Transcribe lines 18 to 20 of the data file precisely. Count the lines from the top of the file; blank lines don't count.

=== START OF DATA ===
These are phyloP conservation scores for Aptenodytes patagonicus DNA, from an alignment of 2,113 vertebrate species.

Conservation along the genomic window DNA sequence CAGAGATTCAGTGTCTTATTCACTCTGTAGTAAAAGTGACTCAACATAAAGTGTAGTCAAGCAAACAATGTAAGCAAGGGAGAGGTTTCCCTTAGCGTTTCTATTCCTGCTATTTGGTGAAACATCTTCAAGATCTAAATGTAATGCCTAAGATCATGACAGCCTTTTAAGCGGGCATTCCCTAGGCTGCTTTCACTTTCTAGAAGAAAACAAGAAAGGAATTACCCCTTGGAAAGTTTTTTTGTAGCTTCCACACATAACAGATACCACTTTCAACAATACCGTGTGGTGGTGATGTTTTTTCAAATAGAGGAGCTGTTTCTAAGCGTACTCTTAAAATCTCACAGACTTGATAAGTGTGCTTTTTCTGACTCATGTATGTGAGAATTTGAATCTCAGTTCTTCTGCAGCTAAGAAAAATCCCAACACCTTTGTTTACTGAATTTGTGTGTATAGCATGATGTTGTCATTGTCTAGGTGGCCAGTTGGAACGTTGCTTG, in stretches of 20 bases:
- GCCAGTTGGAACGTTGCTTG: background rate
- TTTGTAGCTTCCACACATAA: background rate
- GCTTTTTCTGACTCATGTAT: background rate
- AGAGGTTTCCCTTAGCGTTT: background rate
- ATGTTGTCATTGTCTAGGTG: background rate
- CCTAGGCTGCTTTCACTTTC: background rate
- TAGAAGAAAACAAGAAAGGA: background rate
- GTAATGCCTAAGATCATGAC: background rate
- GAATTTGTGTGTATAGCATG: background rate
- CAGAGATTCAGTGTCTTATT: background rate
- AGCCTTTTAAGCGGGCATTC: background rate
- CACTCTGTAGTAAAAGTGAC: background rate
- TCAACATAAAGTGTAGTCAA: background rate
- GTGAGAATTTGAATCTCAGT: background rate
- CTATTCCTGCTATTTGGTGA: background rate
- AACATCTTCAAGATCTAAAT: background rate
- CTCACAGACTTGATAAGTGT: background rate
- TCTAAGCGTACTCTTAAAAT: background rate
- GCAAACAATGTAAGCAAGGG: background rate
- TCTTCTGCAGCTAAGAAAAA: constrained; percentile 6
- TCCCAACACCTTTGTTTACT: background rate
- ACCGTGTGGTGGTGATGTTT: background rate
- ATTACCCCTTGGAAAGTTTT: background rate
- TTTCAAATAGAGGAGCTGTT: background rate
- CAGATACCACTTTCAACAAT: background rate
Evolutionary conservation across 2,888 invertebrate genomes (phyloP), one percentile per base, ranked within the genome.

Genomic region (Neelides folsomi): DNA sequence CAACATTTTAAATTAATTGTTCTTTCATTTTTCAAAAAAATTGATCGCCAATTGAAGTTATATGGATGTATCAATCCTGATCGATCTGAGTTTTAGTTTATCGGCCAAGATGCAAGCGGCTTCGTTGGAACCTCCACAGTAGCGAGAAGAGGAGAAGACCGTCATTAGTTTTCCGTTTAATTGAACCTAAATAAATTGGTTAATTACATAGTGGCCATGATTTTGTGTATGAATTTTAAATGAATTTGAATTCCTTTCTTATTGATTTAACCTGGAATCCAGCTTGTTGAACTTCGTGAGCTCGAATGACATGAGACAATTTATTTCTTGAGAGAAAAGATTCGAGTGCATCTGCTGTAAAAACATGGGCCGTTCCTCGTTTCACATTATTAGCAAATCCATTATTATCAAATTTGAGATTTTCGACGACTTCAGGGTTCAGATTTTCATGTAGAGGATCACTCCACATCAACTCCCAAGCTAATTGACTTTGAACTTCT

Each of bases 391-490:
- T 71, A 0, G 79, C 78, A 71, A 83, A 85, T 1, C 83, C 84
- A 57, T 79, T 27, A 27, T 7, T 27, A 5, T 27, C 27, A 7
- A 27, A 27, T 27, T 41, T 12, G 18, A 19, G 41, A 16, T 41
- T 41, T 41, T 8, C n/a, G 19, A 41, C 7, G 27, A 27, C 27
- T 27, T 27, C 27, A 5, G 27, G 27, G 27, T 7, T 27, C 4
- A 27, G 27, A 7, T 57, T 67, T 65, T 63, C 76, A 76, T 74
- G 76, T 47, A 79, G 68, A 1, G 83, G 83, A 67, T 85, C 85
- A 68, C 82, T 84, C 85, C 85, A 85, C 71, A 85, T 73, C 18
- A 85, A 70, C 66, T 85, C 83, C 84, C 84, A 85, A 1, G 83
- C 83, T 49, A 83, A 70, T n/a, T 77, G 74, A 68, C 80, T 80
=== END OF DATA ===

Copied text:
- AACATCTTCAAGATCTAAAT: background rate
- CTCACAGACTTGATAAGTGT: background rate
- TCTAAGCGTACTCTTAAAAT: background rate